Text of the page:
Food & Drink
Summer’s definitely a great time for cocktails – OK, anytime is a great time for cocktails! However, some of them can be quite strong and if you’re including wine (maybe with a meal) it can add up. For those of us who are designated drivers, drinking lightweights or just want to cut back a little, why not try one of these ‘virgin’ cocktails? They’re tasty, look cool and are completely virtuous!
If you still want a cocktail but one that maybe doesn’t involve mixing several shots of alcohol in one glass, why not try this VERY tasty and refreshing Moscow Mule recipe? It has only one shot of Vodka and the rest is Ginger Beer and lime juice. I put a full sprig of mint in head first with the long stem sticking out of the glass to act as an impromptu stirring stick.
Who doesn’t love a spud? These little potato pyramids are a bit of a homage to Duchess Potatoes (pictured). There a bit fiddly to make but would be AMAZING for a dinner party!
Mindful Chef are a small business (just like us!) ensures you have healthy and delicious meals service that you can trust. Being mindful of what you eat can really change the way you look and feel, as well as improving your long-term health – so go ahead, you’re worth it!
Discount of 25% on your first box, simply use the promo code KNEADSMUST
Stews and casseroles both fill you up without emptying your wallet. We LOVE a good casserole because they’re nearly always easy to make, taste divine and provide loads of portions – so what’s not to like?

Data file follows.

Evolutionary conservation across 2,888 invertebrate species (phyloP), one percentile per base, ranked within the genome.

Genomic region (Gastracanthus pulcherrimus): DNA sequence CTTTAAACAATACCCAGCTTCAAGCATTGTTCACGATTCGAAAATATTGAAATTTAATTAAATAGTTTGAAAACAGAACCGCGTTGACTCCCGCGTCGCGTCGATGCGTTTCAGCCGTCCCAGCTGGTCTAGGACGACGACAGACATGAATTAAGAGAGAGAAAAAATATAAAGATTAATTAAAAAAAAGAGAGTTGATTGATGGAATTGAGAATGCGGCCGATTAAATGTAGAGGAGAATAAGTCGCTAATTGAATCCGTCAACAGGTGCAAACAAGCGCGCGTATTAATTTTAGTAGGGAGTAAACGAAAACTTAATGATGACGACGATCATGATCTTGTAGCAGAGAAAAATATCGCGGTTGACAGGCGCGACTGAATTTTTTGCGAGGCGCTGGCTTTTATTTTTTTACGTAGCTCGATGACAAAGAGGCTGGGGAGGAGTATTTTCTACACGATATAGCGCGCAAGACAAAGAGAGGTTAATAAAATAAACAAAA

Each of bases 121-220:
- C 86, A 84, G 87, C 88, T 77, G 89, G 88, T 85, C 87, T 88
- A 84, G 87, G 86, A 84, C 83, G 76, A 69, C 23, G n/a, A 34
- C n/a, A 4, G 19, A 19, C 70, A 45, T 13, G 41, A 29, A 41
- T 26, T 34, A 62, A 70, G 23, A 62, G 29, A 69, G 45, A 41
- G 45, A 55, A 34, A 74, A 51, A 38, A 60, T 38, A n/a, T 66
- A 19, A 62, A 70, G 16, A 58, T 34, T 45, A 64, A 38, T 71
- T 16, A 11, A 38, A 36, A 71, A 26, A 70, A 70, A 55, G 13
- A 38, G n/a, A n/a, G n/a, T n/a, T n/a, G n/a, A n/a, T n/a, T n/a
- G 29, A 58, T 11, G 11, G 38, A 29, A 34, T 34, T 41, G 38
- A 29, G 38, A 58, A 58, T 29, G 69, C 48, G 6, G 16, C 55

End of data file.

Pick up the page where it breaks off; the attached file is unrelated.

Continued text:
Here’s a really easy chicken casserole with a tasty Italian feel.
Typically, our last bank holiday weekend in August was a cold and rainy one here in London. There was nothing to be done but put on a cardigan and make a pot of one of my favourite soups – Corn Chowder. I posted it on my FB page and everyone wanted some! So, below is the easy-to-do recipe for all to see.
BTW, I use 2 fresh corncobs. If you have them, all you need to do is peel the corn and cut off the base, so the cob can sit upright on a chopping board or plate. With a sharp knife (and steady hand!), remove the kernels by carefully cutting downwards, top to bottom. Rotate the cob and cut again until you’re left with just the central stalk and a pile of kernels. I usually do it on a plate to catch the corn because it can go all over the place. I also tend to bulk up the soup with a thickener (I use the potato-based variety). Enjoy a bowl on its own or with some toast or crusty bread – Yummmmm!